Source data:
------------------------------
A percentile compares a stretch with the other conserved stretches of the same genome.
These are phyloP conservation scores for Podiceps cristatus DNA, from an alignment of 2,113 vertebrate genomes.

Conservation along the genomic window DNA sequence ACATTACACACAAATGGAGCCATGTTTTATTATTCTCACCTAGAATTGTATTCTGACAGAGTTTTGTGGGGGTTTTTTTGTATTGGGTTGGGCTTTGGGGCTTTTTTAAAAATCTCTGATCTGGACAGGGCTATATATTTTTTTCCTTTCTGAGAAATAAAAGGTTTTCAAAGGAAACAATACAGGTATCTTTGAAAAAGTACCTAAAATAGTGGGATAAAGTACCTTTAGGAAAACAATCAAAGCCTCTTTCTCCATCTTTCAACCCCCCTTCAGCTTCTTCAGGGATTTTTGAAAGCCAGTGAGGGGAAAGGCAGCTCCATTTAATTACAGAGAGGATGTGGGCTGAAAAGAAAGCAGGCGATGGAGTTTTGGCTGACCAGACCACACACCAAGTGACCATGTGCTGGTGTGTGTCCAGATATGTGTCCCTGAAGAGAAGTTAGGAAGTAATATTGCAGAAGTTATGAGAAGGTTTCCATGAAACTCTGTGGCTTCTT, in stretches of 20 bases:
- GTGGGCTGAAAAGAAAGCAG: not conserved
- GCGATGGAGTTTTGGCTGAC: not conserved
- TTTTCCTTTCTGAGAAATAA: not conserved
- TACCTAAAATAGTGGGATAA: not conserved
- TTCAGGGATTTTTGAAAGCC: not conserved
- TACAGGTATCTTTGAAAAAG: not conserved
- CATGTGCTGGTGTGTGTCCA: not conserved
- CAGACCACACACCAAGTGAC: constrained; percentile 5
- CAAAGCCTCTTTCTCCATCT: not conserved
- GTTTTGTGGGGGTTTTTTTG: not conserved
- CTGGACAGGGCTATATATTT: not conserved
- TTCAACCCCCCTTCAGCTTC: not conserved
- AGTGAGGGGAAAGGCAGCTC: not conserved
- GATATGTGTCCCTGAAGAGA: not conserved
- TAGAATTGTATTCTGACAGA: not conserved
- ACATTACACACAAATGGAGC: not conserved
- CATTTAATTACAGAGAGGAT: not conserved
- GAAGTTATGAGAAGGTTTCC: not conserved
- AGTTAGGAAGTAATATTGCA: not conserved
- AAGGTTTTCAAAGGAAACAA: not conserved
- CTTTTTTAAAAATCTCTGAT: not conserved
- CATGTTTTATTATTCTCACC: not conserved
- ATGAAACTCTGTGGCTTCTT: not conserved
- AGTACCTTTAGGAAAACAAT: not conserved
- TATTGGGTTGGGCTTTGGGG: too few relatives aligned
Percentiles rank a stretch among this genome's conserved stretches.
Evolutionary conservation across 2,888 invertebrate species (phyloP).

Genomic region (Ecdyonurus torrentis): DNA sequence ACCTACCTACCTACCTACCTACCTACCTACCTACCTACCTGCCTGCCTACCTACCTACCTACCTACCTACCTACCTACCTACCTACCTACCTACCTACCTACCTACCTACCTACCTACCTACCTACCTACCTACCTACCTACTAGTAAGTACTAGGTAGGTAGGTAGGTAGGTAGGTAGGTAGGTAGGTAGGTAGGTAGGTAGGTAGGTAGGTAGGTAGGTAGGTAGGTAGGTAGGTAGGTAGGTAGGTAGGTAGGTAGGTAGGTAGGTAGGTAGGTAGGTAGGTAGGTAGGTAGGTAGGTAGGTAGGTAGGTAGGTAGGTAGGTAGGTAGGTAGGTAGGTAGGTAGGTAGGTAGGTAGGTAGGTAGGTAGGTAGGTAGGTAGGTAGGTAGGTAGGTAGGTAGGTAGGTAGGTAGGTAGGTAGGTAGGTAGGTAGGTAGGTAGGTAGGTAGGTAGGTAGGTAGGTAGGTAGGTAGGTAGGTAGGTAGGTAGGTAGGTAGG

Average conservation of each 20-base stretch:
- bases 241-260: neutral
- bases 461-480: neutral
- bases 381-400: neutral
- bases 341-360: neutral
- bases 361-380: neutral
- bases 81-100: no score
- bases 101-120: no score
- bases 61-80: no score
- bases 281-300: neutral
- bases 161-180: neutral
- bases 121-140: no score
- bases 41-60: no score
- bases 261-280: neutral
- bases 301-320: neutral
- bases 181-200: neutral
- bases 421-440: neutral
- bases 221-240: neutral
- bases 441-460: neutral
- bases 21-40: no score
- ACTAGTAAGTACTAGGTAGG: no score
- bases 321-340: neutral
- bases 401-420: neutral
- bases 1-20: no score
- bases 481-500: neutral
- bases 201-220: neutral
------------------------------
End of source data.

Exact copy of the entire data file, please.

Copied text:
A percentile compares a stretch with the other conserved stretches of the same genome.
These are phyloP conservation scores for Podiceps cristatus DNA, from an alignment of 2,113 vertebrate genomes.

Conservation along the genomic window DNA sequence ACATTACACACAAATGGAGCCATGTTTTATTATTCTCACCTAGAATTGTATTCTGACAGAGTTTTGTGGGGGTTTTTTTGTATTGGGTTGGGCTTTGGGGCTTTTTTAAAAATCTCTGATCTGGACAGGGCTATATATTTTTTTCCTTTCTGAGAAATAAAAGGTTTTCAAAGGAAACAATACAGGTATCTTTGAAAAAGTACCTAAAATAGTGGGATAAAGTACCTTTAGGAAAACAATCAAAGCCTCTTTCTCCATCTTTCAACCCCCCTTCAGCTTCTTCAGGGATTTTTGAAAGCCAGTGAGGGGAAAGGCAGCTCCATTTAATTACAGAGAGGATGTGGGCTGAAAAGAAAGCAGGCGATGGAGTTTTGGCTGACCAGACCACACACCAAGTGACCATGTGCTGGTGTGTGTCCAGATATGTGTCCCTGAAGAGAAGTTAGGAAGTAATATTGCAGAAGTTATGAGAAGGTTTCCATGAAACTCTGTGGCTTCTT, in stretches of 20 bases:
- GTGGGCTGAAAAGAAAGCAG: not conserved
- GCGATGGAGTTTTGGCTGAC: not conserved
- TTTTCCTTTCTGAGAAATAA: not conserved
- TACCTAAAATAGTGGGATAA: not conserved
- TTCAGGGATTTTTGAAAGCC: not conserved
- TACAGGTATCTTTGAAAAAG: not conserved
- CATGTGCTGGTGTGTGTCCA: not conserved
- CAGACCACACACCAAGTGAC: constrained; percentile 5
- CAAAGCCTCTTTCTCCATCT: not conserved
- GTTTTGTGGGGGTTTTTTTG: not conserved
- CTGGACAGGGCTATATATTT: not conserved
- TTCAACCCCCCTTCAGCTTC: not conserved
- AGTGAGGGGAAAGGCAGCTC: not conserved
- GATATGTGTCCCTGAAGAGA: not conserved
- TAGAATTGTATTCTGACAGA: not conserved
- ACATTACACACAAATGGAGC: not conserved
- CATTTAATTACAGAGAGGAT: not conserved
- GAAGTTATGAGAAGGTTTCC: not conserved
- AGTTAGGAAGTAATATTGCA: not conserved
- AAGGTTTTCAAAGGAAACAA: not conserved
- CTTTTTTAAAAATCTCTGAT: not conserved
- CATGTTTTATTATTCTCACC: not conserved
- ATGAAACTCTGTGGCTTCTT: not conserved
- AGTACCTTTAGGAAAACAAT: not conserved
- TATTGGGTTGGGCTTTGGGG: too few relatives aligned
Percentiles rank a stretch among this genome's conserved stretches.
Evolutionary conservation across 2,888 invertebrate species (phyloP).

Genomic region (Ecdyonurus torrentis): DNA sequence ACCTACCTACCTACCTACCTACCTACCTACCTACCTACCTGCCTGCCTACCTACCTACCTACCTACCTACCTACCTACCTACCTACCTACCTACCTACCTACCTACCTACCTACCTACCTACCTACCTACCTACCTACCTACTAGTAAGTACTAGGTAGGTAGGTAGGTAGGTAGGTAGGTAGGTAGGTAGGTAGGTAGGTAGGTAGGTAGGTAGGTAGGTAGGTAGGTAGGTAGGTAGGTAGGTAGGTAGGTAGGTAGGTAGGTAGGTAGGTAGGTAGGTAGGTAGGTAGGTAGGTAGGTAGGTAGGTAGGTAGGTAGGTAGGTAGGTAGGTAGGTAGGTAGGTAGGTAGGTAGGTAGGTAGGTAGGTAGGTAGGTAGGTAGGTAGGTAGGTAGGTAGGTAGGTAGGTAGGTAGGTAGGTAGGTAGGTAGGTAGGTAGGTAGGTAGGTAGGTAGGTAGGTAGGTAGGTAGGTAGGTAGGTAGGTAGGTAGGTAGGTAGG

Average conservation of each 20-base stretch:
- bases 241-260: neutral
- bases 461-480: neutral
- bases 381-400: neutral
- bases 341-360: neutral
- bases 361-380: neutral
- bases 81-100: no score
- bases 101-120: no score
- bases 61-80: no score
- bases 281-300: neutral
- bases 161-180: neutral
- bases 121-140: no score
- bases 41-60: no score
- bases 261-280: neutral
- bases 301-320: neutral
- bases 181-200: neutral
- bases 421-440: neutral
- bases 221-240: neutral
- bases 441-460: neutral
- bases 21-40: no score
- ACTAGTAAGTACTAGGTAGG: no score
- bases 321-340: neutral
- bases 401-420: neutral
- bases 1-20: no score
- bases 481-500: neutral
- bases 201-220: neutral